proposed replacement bylaws
ijackson at chiark.greenend.org.uk
Sun Jul 3 13:47:22 UTC 2016
Bdale Garbee writes ("Re: proposed replacement bylaws"):
> Ian Jackson <ijackson at chiark.greenend.org.uk> writes:
> > Art IV s5
> > There should be a power for Contributing members to remove a Director.
> Seems like a good idea. Would a simple majority of contributing members
> attending a duly-called general meeting suffice?
I think so, yes.
> > Art XI s1
> > Amending the bylaws should require the consent of the Contributing
> > membership, not of the Baord.
> We talked about this for a while, and the decision to allow the board to
> modify the bylaws was a conscious one. This was certainly at least in
> part a knee-jerk reaction to the difficulty of meeting quorum
> requirements for a bylaws modification under the existing bylaws, but
> it's also true that bylaws modifications in the hands of the board is
> the more typical case in the non-profit world today... and it led us to
> be comfortable simplifying some parts of the bylaws beyond what we
> otherwise might. Things like the number of board members being a
> constant, frequency of meetings, etc.
> So, I guess there's a trade-off here. We can have really simple bylaws
> and give the board the ability to modify them, trusting that our nearly
> complete transparency of operations and the legal context in which we
> operate provide the ability to observe and react should the board ever
> "go nuts". I'm quite comfortable with this approach, but I recognize
> that not everyone may be.
The question is very fundamental: is this organisation governed by a
self-perpetuating board, or is it governed by the contributing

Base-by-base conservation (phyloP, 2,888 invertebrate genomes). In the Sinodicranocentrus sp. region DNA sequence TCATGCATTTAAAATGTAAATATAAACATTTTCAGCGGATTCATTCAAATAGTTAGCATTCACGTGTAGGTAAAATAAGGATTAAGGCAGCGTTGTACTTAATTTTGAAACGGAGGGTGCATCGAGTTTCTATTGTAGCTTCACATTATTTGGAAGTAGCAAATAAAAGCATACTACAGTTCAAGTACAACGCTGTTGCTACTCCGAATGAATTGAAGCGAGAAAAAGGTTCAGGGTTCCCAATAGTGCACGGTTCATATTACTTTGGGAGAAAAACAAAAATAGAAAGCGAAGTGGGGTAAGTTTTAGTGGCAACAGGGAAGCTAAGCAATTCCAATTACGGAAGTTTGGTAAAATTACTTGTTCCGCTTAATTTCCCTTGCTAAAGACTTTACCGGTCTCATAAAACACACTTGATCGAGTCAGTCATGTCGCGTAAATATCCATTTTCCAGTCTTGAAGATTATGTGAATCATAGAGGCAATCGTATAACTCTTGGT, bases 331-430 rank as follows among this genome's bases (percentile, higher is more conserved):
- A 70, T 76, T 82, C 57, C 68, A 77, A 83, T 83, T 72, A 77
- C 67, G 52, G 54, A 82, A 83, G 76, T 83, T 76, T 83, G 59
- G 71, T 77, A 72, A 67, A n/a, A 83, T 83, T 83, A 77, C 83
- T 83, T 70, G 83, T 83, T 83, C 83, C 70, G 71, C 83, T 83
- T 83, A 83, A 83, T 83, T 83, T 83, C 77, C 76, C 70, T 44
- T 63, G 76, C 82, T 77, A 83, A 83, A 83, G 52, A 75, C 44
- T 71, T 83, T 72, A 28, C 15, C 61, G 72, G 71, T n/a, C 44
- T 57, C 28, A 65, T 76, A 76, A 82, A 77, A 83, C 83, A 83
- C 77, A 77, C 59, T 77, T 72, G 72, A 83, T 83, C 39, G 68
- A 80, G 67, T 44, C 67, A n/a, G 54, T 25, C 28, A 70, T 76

I'm aware that most US nonprofits have self-perpetuating boards. I
find this rather odd. (I find it rather odd when I see it done in the
UK too, but here it is far from universal.)
But SPI is supposed to be, ultimately, governed by its contributing
We have here a set of bylaws that subjects the board members to
election, and (if you agree with me above) to recall by the
membership. But with the current draft the supremacy of the
membership can be simply anulled at will by the board, simply by
amending the bylaws.
Hopefully SPI won't end up with such conflict between the membership
and the board, as (for example) the UK Labour Party between its MPs
and its individual members. But the function of bylaws, rules, etc.,
is to regulate such conflicts and they should (as far as we can) be
functional and DTRT if such a conflict should arise.
If fixing the quorum for members' meetings is not felt to be
sufficient to make amending the bylaws easy enough, we could have a
`negative consent procedure': the board would promulate a prospective
amendment, which would become effective if not annulled within (say) 3
months by a meeting of the members. It would probably be a good idea
to reduce the requisition threshold for such a members' meeting.
More information about the Spi-general